City of Sound is about cities, design, architecture, music, media, politics and more. Written by Dan Hill since 2001.

Interaction design for computer-aided design, 1964-style

Like most designers, I have bundles of old magazines littering the place up: ’50s Life; ’60s Punch; copies of the The Face, The Wire and iD from the early ’80s, some Emigres from the ’90s, etc and so on. Leafing through a copy of New Scientist from 1964, so old that the staples had corroded and vanished leaving only ferrous brown smears, I chanced upon the following article. (Ed. This piece originally published at on 1st February 2006.)

Written by D. F. Walker of Ferranti Limited, “How the computer can help the designer” was surrounded by other pieces asking “What price cosmic conversation?” or taking us through “The cephalosporin story”, and further surrounded by the glorious period context of the adverts.

These give a sense of a British manufacturing industry still in full bloom, the sheer technical power of an empire still present at background trace levels, such as in the central London addresses for companies now long gone, an Ealing Comedy-like tone pervading the mental images. But between the lines, or rather between the classifieds, it’s also possible to detect change afoot e.g. several adverts indicating increased scientific emigration to Australia (perhaps Britain’s human supply chain there describes a vanishing point of empire — from transportation society to information society in 100 years).

Other adverts can now be re-contextualised as inadvertent pop-poetry: “People who shape society ready New Society” or “At Halewood, building 2 Corsairs every minute … FORD KEEP ON SCHEDULE WITH COVENTRY CLIMAX FORK LIFT TRUCKS. Telephone Coventry 28481”.

However, nostalgia ain’t what it used to be. Of genuine interest 40 years later remains Walker’s article. I’ve scanned the whole thing in for you to read below.

It’s a fascinating, sometimes unpredictable read. On one hand, there’s no real sense of what a computer might be for a designer; on the other, some of the statements and suggestions concern developments we’re still working towards.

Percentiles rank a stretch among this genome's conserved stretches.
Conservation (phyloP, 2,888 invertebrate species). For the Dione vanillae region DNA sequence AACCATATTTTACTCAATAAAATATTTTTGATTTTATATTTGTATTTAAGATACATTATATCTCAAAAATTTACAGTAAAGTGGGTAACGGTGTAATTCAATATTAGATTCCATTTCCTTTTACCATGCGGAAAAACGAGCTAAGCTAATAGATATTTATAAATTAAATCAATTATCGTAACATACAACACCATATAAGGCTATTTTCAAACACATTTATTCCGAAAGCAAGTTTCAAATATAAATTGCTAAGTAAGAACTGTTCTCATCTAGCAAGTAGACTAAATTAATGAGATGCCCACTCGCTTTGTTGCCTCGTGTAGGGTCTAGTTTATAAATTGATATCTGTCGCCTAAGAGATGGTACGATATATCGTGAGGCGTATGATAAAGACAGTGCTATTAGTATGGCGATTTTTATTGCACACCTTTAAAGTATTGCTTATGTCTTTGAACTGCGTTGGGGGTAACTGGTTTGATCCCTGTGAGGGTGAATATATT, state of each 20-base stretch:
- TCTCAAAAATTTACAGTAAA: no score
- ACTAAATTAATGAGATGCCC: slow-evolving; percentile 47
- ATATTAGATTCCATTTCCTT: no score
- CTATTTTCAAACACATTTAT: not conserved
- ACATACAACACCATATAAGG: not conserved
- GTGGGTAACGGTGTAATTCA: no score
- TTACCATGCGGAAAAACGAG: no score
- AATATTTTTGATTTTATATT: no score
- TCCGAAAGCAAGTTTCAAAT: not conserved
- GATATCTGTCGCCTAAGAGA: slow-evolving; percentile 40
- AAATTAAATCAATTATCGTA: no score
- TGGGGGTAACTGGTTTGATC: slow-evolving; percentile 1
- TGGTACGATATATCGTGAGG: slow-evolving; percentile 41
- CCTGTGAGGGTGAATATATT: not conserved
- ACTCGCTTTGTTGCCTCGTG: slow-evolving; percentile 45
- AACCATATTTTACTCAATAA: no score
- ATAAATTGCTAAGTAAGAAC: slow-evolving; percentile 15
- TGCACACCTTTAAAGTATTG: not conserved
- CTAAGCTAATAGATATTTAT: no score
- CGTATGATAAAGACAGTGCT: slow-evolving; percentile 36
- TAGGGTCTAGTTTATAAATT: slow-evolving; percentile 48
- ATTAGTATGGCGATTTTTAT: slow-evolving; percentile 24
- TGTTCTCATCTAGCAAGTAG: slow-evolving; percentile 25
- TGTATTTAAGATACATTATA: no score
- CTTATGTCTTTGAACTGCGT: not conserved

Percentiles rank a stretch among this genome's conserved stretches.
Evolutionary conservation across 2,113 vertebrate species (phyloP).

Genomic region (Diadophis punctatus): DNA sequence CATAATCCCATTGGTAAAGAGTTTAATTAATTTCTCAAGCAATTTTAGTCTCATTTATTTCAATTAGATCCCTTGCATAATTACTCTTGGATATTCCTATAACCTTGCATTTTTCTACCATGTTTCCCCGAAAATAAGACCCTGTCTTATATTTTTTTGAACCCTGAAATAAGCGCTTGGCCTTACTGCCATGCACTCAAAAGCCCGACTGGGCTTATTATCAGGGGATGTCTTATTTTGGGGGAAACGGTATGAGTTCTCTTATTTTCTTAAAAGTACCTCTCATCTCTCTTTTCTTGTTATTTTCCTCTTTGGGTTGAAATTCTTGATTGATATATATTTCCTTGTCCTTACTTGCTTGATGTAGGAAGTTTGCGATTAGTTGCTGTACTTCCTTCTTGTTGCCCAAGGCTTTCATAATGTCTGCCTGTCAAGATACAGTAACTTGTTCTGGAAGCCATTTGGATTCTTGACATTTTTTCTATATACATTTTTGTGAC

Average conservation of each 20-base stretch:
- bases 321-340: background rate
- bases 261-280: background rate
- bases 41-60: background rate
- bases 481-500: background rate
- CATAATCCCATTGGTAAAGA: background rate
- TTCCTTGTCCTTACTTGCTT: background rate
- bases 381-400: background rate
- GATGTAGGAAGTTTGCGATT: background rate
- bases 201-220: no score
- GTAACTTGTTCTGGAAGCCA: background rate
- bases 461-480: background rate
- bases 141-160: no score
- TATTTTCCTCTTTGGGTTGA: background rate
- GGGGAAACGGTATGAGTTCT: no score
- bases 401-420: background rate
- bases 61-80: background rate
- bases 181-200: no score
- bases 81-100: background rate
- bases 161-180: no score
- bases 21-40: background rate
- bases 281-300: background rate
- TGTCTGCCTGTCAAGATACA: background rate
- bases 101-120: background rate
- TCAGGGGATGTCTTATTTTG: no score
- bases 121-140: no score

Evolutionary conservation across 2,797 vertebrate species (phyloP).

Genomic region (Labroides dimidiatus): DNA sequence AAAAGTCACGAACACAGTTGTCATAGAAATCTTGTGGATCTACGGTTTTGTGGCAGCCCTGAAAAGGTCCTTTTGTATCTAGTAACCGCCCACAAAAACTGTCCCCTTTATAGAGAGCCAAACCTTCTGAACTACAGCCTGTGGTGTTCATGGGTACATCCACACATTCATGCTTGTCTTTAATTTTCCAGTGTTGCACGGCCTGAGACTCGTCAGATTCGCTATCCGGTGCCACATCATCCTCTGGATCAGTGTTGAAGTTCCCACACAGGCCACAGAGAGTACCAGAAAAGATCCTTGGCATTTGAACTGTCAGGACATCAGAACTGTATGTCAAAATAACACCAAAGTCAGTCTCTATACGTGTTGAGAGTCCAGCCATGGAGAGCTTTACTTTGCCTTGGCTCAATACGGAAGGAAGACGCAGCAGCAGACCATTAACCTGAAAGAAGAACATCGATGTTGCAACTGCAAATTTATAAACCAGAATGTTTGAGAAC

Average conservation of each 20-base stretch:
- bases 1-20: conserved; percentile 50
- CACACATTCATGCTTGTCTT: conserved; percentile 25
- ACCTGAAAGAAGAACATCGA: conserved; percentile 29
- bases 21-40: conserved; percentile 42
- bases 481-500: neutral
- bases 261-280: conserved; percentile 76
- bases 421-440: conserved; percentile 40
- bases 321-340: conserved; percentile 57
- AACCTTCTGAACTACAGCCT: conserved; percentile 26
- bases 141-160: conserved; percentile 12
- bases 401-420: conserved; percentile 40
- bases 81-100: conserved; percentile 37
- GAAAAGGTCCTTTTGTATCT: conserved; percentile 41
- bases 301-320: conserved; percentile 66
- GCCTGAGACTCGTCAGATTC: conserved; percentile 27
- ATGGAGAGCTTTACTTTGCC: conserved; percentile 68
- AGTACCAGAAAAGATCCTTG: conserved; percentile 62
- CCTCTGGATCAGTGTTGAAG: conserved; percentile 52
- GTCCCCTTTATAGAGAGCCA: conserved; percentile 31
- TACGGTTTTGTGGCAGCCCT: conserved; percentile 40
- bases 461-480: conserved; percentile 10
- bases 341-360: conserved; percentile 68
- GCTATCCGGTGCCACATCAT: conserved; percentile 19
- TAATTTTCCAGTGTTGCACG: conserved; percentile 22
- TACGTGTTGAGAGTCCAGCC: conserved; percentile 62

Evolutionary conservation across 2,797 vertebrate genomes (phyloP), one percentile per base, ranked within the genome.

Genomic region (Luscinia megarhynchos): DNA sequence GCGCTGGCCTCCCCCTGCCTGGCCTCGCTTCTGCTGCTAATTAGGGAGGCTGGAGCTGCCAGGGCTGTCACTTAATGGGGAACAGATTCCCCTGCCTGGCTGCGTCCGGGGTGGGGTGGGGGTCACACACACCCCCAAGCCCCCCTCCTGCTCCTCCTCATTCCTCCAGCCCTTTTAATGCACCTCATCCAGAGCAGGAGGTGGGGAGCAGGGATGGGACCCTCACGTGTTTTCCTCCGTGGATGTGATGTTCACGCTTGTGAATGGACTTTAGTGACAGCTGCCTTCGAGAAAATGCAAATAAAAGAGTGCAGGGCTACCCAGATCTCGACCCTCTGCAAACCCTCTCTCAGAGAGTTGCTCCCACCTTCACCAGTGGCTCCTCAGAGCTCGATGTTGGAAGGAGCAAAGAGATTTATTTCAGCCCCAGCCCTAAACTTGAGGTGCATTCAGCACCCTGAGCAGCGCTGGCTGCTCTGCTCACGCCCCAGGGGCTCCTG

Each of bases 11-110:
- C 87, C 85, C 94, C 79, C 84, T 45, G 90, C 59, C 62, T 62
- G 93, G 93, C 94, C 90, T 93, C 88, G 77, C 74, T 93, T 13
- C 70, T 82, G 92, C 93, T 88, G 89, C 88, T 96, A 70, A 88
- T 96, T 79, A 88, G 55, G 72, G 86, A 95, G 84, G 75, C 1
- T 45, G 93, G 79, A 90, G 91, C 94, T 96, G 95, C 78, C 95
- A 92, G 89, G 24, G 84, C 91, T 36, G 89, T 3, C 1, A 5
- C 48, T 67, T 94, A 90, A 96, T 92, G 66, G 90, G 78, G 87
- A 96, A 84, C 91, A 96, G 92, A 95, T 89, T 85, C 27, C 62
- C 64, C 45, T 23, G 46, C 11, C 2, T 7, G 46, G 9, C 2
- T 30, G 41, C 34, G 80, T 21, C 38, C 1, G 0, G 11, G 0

Leaving aside the anachronistic elements (large computers, operated by men, deployed mainly in industrial machine control context) much of the article is revealing. There’s little sense of the eventual ubiquity of computers in design practice, or to the range of tasks that we expect them to perform. However, Walker notes that it’s natural that computers should impact design, given the development thus far (emerging from clerical and scientific arena; from arithmetic to logical decision-taking) and he does state that “almost unlimited scope exists for computers in the drawing office”. I wonder how that statement was received at the time?

That scope described here seems relatively limited, at first. But perhaps we should remember how design itself has diversified — and I don’t just mean in the Herbert Simon “everyone designs” sense, as that was always true — but as professional practice. At this point, graphic design was still arguably hatching from the shell of ‘commercial art’, for instance, and design as a trade seemed most closely allied to engineering. Perhaps this is New Scientist showing its roots, but just as the scope of the computer in design seems attenuated here, so does the implied scope of design itself. However, we still can find a vivid description of the computer’s possibilities in Walker’s words.

Three-dimensional visualisation is “the most difficult job the designer or draughtsman faces”, and hence much of the article focuses on possibilities here. The likes of SketchUp aside, it’s an area which is still a relatively advanced skill for designers. Is that to do with the development of software, hardware or industry? It was clearly a priority here, but perhaps this is the difference between the designer as Walker has it — close to engineering, where CAD/CAM has made significant inroads — and the designer as we see it now.

I found the reflections on time interesting. Computers of that era often worked on a time-sharing basis, the operator’s calculations jostling against many others for the attention of the beleaguered processors. This mean you submitted your instructions … and waited. I’m almost feeling a longing for this kind of therapeutic reflection — what the article describes as “thinking time versus computer time” — given how our raw thinking is often articulated through computers (as I write, I’m writing in atoms, thinking on the screen, recombining and editing in real time).